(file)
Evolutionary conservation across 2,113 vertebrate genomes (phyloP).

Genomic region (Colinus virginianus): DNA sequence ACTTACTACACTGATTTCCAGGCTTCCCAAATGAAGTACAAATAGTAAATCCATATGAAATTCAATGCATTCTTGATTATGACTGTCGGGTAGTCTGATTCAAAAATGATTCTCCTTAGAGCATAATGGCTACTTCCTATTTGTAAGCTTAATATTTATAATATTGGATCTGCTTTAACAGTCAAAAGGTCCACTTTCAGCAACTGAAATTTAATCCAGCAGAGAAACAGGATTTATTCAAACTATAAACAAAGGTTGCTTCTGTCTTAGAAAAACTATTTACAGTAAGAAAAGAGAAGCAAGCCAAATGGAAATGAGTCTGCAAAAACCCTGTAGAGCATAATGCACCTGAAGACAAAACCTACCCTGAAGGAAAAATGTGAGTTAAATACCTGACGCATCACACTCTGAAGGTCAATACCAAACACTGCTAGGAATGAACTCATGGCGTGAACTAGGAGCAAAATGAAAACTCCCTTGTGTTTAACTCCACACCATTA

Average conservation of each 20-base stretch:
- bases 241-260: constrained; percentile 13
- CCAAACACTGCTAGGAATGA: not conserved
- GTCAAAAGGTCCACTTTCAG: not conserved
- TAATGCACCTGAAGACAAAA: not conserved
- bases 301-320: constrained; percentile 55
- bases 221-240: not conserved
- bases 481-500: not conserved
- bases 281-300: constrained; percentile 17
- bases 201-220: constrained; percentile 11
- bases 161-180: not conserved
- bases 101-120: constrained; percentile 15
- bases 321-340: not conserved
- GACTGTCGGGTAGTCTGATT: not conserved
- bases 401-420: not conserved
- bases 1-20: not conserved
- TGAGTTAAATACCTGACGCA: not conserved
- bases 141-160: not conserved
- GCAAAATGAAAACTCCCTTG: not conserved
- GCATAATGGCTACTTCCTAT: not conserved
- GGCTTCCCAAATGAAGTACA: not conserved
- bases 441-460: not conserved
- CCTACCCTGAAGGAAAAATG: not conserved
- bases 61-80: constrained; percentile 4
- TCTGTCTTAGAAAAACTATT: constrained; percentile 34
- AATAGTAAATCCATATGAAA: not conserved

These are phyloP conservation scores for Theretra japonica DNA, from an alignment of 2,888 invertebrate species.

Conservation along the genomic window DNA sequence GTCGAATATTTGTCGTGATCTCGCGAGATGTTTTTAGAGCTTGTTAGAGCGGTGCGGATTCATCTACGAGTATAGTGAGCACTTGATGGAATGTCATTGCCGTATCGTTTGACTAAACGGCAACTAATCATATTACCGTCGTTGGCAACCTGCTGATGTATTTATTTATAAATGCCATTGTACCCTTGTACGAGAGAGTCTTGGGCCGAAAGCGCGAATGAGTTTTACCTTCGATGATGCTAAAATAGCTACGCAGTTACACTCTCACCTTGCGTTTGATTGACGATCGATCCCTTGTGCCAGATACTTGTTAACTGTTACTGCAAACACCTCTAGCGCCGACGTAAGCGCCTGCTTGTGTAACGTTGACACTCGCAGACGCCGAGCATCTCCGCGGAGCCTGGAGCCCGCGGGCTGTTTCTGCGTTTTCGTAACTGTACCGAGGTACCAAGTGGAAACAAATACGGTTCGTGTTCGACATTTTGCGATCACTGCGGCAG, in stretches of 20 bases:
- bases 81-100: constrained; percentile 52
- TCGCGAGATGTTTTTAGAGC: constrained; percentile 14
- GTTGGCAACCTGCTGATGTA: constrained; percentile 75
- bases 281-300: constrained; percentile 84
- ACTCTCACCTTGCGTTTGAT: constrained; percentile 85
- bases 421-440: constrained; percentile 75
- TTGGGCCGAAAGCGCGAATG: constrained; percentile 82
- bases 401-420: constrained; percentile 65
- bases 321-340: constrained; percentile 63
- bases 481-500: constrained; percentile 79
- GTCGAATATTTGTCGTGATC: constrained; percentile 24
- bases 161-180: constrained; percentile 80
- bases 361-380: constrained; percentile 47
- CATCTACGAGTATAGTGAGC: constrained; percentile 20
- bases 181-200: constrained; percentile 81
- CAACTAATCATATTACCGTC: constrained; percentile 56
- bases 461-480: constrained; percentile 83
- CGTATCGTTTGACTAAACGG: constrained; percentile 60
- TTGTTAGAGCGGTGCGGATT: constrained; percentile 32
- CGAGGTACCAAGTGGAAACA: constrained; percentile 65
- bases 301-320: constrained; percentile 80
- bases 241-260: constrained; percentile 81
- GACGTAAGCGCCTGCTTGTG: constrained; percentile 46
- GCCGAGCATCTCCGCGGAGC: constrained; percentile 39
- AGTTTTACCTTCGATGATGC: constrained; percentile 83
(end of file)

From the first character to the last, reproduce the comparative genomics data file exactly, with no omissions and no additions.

Evolutionary conservation across 2,113 vertebrate genomes (phyloP).

Genomic region (Colinus virginianus): DNA sequence ACTTACTACACTGATTTCCAGGCTTCCCAAATGAAGTACAAATAGTAAATCCATATGAAATTCAATGCATTCTTGATTATGACTGTCGGGTAGTCTGATTCAAAAATGATTCTCCTTAGAGCATAATGGCTACTTCCTATTTGTAAGCTTAATATTTATAATATTGGATCTGCTTTAACAGTCAAAAGGTCCACTTTCAGCAACTGAAATTTAATCCAGCAGAGAAACAGGATTTATTCAAACTATAAACAAAGGTTGCTTCTGTCTTAGAAAAACTATTTACAGTAAGAAAAGAGAAGCAAGCCAAATGGAAATGAGTCTGCAAAAACCCTGTAGAGCATAATGCACCTGAAGACAAAACCTACCCTGAAGGAAAAATGTGAGTTAAATACCTGACGCATCACACTCTGAAGGTCAATACCAAACACTGCTAGGAATGAACTCATGGCGTGAACTAGGAGCAAAATGAAAACTCCCTTGTGTTTAACTCCACACCATTA

Average conservation of each 20-base stretch:
- bases 241-260: constrained; percentile 13
- CCAAACACTGCTAGGAATGA: not conserved
- GTCAAAAGGTCCACTTTCAG: not conserved
- TAATGCACCTGAAGACAAAA: not conserved
- bases 301-320: constrained; percentile 55
- bases 221-240: not conserved
- bases 481-500: not conserved
- bases 281-300: constrained; percentile 17
- bases 201-220: constrained; percentile 11
- bases 161-180: not conserved
- bases 101-120: constrained; percentile 15
- bases 321-340: not conserved
- GACTGTCGGGTAGTCTGATT: not conserved
- bases 401-420: not conserved
- bases 1-20: not conserved
- TGAGTTAAATACCTGACGCA: not conserved
- bases 141-160: not conserved
- GCAAAATGAAAACTCCCTTG: not conserved
- GCATAATGGCTACTTCCTAT: not conserved
- GGCTTCCCAAATGAAGTACA: not conserved
- bases 441-460: not conserved
- CCTACCCTGAAGGAAAAATG: not conserved
- bases 61-80: constrained; percentile 4
- TCTGTCTTAGAAAAACTATT: constrained; percentile 34
- AATAGTAAATCCATATGAAA: not conserved

These are phyloP conservation scores for Theretra japonica DNA, from an alignment of 2,888 invertebrate species.

Conservation along the genomic window DNA sequence GTCGAATATTTGTCGTGATCTCGCGAGATGTTTTTAGAGCTTGTTAGAGCGGTGCGGATTCATCTACGAGTATAGTGAGCACTTGATGGAATGTCATTGCCGTATCGTTTGACTAAACGGCAACTAATCATATTACCGTCGTTGGCAACCTGCTGATGTATTTATTTATAAATGCCATTGTACCCTTGTACGAGAGAGTCTTGGGCCGAAAGCGCGAATGAGTTTTACCTTCGATGATGCTAAAATAGCTACGCAGTTACACTCTCACCTTGCGTTTGATTGACGATCGATCCCTTGTGCCAGATACTTGTTAACTGTTACTGCAAACACCTCTAGCGCCGACGTAAGCGCCTGCTTGTGTAACGTTGACACTCGCAGACGCCGAGCATCTCCGCGGAGCCTGGAGCCCGCGGGCTGTTTCTGCGTTTTCGTAACTGTACCGAGGTACCAAGTGGAAACAAATACGGTTCGTGTTCGACATTTTGCGATCACTGCGGCAG, in stretches of 20 bases:
- bases 81-100: constrained; percentile 52
- TCGCGAGATGTTTTTAGAGC: constrained; percentile 14
- GTTGGCAACCTGCTGATGTA: constrained; percentile 75
- bases 281-300: constrained; percentile 84
- ACTCTCACCTTGCGTTTGAT: constrained; percentile 85
- bases 421-440: constrained; percentile 75
- TTGGGCCGAAAGCGCGAATG: constrained; percentile 82
- bases 401-420: constrained; percentile 65
- bases 321-340: constrained; percentile 63
- bases 481-500: constrained; percentile 79
- GTCGAATATTTGTCGTGATC: constrained; percentile 24
- bases 161-180: constrained; percentile 80
- bases 361-380: constrained; percentile 47
- CATCTACGAGTATAGTGAGC: constrained; percentile 20
- bases 181-200: constrained; percentile 81
- CAACTAATCATATTACCGTC: constrained; percentile 56
- bases 461-480: constrained; percentile 83
- CGTATCGTTTGACTAAACGG: constrained; percentile 60
- TTGTTAGAGCGGTGCGGATT: constrained; percentile 32
- CGAGGTACCAAGTGGAAACA: constrained; percentile 65
- bases 301-320: constrained; percentile 80
- bases 241-260: constrained; percentile 81
- GACGTAAGCGCCTGCTTGTG: constrained; percentile 46
- GCCGAGCATCTCCGCGGAGC: constrained; percentile 39
- AGTTTTACCTTCGATGATGC: constrained; percentile 83